When most of us think about chiming floor clocks, we think of the classic long case grandfather clock. With a swinging pendulum, counter weights and distinctive chime tones, the term grandfather clock seems to have several origins. Whether referred to as long case, tall case or grandfather clock, these classic timekeepers owe their design to engineering discoveries dating back to the sixteenth century. The famous and controversial scientist Galileo Galilei was the first to understand that a swinging pendulum could power a clock movement. Mechanical clocks were not new in fifteen eighty two and had been in use since the mid thirteenth century. As a physicist, Galileo correctly calculated that a swinging pendulum, used in combination with a traditional mainspring would increase the accuracy of timekeeping.
As with many of the scientific discoveries credited to Galileo, it would many years for their importance to be fully understood. Despite this important discovery, it would take another seventy years for the pendulum to make its way into clock designs. Another scientist, Christian Huygens, working in Holland, took the pendulum and incorporated it into a working clock. Early mechanical clocks were not very accurate over time, but the Huygens made timekeeping far more precise. Rumored to vary only about two or three minutes per day, the new design was quickly adopted by clockmakers all over Europe.
The heart of the new design was the pendulum and counterweights. In combination with a mainspring, the counterweights were the key to keeping the pendulum in motion. Clock designers soon discovered that increasing the length of the pendulum produced a more efficient movement. Further design improvements credited to English clockmakers George Graham and William Clement increased the accuracy of the floor clock. It was not long before the clock movement, pendulum and counterweights were enclosed in wood cabinets. Until the term grandfather clock became popular, pendulum clocks were interchangeably referred to as long case or tall case clocks.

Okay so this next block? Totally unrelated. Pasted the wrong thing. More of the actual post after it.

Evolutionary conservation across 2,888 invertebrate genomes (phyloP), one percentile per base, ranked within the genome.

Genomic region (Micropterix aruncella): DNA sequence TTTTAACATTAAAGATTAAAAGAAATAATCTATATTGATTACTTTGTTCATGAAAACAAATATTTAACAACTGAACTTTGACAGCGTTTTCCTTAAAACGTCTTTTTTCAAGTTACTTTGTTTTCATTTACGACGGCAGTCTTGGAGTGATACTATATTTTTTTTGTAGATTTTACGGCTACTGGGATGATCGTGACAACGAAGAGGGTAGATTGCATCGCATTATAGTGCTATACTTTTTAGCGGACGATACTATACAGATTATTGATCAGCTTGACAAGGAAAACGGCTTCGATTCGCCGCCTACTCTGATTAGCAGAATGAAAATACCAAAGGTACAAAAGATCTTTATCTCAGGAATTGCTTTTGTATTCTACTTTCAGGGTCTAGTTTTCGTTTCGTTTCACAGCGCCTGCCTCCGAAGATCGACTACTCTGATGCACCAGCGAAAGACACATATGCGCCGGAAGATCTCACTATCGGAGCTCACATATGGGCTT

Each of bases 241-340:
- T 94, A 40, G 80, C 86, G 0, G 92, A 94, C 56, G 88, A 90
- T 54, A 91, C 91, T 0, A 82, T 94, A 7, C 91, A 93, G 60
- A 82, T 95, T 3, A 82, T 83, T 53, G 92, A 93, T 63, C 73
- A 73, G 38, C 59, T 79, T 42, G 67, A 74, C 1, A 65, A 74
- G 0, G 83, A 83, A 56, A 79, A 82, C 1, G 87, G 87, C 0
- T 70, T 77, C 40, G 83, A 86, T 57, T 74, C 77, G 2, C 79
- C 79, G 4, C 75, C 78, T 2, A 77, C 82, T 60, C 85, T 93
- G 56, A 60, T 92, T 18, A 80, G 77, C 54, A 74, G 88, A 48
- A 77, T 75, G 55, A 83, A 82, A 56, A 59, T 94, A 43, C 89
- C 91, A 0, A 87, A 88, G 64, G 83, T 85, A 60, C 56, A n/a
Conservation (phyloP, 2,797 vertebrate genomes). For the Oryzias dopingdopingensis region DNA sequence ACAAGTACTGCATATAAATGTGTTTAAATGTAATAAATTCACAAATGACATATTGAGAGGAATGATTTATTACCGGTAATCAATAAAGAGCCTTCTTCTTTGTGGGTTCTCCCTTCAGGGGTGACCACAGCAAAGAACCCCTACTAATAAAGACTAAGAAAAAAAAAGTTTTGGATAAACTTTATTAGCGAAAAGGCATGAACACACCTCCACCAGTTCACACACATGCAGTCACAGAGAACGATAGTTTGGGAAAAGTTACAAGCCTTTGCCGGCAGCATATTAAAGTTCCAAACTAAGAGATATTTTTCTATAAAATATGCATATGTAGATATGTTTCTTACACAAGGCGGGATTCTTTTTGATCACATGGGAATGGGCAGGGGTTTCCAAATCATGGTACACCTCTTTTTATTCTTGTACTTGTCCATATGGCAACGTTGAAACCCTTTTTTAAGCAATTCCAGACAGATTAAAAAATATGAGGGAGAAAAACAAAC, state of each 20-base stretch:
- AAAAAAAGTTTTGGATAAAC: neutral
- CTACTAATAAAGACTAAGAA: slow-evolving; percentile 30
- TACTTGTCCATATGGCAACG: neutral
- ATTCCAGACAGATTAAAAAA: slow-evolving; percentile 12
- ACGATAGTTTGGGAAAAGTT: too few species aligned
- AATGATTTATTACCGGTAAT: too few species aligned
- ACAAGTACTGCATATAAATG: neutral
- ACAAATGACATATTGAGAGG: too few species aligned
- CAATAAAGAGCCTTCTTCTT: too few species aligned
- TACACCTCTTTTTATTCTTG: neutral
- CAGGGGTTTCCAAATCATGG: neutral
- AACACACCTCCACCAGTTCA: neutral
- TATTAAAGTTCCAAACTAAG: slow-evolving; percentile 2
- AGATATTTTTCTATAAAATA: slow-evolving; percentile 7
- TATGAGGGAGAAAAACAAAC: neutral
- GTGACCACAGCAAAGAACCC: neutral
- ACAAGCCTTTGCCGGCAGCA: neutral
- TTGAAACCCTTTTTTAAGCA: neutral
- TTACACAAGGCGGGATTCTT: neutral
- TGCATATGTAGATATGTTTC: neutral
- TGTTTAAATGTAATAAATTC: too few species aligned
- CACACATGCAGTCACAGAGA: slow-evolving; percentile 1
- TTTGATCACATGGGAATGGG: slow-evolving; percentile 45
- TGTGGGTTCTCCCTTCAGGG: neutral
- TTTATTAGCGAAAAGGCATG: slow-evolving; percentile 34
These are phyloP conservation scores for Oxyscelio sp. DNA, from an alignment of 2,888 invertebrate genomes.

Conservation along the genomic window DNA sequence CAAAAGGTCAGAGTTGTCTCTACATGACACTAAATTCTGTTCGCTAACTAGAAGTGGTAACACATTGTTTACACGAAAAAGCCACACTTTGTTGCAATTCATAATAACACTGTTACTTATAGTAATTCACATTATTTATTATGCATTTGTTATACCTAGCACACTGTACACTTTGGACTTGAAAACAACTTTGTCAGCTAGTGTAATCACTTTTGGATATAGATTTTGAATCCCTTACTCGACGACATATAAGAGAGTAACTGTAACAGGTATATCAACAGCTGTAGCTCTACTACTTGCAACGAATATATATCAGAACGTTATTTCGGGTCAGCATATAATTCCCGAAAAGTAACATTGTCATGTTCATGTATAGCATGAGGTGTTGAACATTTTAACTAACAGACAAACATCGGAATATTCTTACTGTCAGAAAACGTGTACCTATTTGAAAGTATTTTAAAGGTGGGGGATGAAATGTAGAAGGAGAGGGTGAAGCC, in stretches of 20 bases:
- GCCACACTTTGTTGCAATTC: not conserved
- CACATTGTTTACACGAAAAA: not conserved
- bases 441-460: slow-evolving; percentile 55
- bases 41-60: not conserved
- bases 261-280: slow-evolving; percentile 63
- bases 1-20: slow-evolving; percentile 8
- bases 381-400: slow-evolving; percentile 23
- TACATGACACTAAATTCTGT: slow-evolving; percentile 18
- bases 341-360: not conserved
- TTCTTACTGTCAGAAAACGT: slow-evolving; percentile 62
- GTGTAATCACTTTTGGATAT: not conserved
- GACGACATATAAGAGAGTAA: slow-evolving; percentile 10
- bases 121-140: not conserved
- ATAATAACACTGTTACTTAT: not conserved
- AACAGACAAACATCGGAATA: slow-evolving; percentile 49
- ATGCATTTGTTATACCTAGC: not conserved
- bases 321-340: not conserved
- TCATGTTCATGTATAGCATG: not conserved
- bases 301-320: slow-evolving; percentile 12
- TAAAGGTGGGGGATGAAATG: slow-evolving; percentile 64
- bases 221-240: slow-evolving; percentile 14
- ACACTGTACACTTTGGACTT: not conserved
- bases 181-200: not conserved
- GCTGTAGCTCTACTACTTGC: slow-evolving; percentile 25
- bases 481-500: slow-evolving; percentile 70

A popular source of the term grandfather clock lies in a song, The Grandfather Clock, credited to a man named Henry Work. Written in eighteen seventy five, the song is reportedly based on the story of a broken hotel floor clock. In much the same way art and music can influence the cultural lexicon, floor clocks, tall and long case clocks gradually became known as grandfather clocks.
In addition to the familiar grandfather clock, another type of floor emerged. The grandmother clock, as it became known as, is smaller than a grandfather clock. Not only is a grandmother clock not as tall but the size of the dial face is smaller, normally only eight inches in diameter. In contrast, a grandfather or tall case clock can stand over seven feet tall and has a dial face that can exceed ten inches in diameter.
Many grandmother clocks produced in the early nineteen hundreds rarely stood taller than six feet though no real standard is said to exist. An even shorter of the floor clock came to be known as a granddaughter clock. Much shorter than the taller grandfather clock, granddaughter clocks appeared in the nineteen thirties. Most vintage granddaughter clocks measure slightly more than five feet in height. As with the grandmother clock, the dial face is smaller.
Over the years, floors clocks of all kinds have continued grow in popularity and the grandfather clock remains by far the most well known of the genre. Even though new designs, with modern styles have been introduced, traditional designs have continued to be the most sought after clocks. Some contemporary grandfather clock models feature digital movements, replacing the standard, spring driven designs. Whether powered by the spring and pendulum or electric movements, the floor clock remains a classic.